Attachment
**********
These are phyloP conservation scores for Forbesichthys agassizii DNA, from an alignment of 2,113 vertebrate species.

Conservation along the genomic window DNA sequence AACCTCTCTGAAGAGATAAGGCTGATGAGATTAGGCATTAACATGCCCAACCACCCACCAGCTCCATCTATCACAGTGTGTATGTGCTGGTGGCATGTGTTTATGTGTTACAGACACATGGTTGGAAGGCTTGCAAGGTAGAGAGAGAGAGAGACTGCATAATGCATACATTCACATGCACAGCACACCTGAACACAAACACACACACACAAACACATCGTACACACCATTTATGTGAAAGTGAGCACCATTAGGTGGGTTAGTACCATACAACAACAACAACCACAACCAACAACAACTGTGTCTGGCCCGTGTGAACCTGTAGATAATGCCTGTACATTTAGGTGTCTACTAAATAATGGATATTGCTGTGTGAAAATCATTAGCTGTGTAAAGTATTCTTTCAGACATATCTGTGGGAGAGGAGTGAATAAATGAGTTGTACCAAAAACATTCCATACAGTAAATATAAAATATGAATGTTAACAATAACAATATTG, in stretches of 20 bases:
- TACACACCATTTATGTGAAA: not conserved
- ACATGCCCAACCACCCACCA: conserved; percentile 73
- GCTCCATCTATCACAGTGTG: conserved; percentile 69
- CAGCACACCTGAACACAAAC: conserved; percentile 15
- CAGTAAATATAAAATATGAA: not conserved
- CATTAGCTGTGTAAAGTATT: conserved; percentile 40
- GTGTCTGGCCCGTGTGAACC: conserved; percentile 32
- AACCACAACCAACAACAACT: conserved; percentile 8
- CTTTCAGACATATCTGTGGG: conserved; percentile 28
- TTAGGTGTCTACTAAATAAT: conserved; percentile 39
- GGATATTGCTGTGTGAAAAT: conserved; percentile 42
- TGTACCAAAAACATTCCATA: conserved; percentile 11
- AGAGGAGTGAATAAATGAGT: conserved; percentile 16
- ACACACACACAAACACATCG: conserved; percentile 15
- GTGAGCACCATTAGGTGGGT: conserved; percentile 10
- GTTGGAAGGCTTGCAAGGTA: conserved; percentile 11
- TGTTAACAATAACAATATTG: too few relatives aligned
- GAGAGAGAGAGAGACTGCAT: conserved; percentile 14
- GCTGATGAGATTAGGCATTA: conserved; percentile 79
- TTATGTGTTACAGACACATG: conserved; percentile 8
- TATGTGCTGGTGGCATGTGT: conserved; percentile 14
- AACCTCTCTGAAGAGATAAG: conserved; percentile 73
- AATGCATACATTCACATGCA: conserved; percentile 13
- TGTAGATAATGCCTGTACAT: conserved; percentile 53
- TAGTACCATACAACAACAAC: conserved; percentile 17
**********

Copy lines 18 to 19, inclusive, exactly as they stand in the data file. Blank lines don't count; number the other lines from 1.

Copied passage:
- GTTGGAAGGCTTGCAAGGTA: conserved; percentile 11
- TGTTAACAATAACAATATTG: too few relatives aligned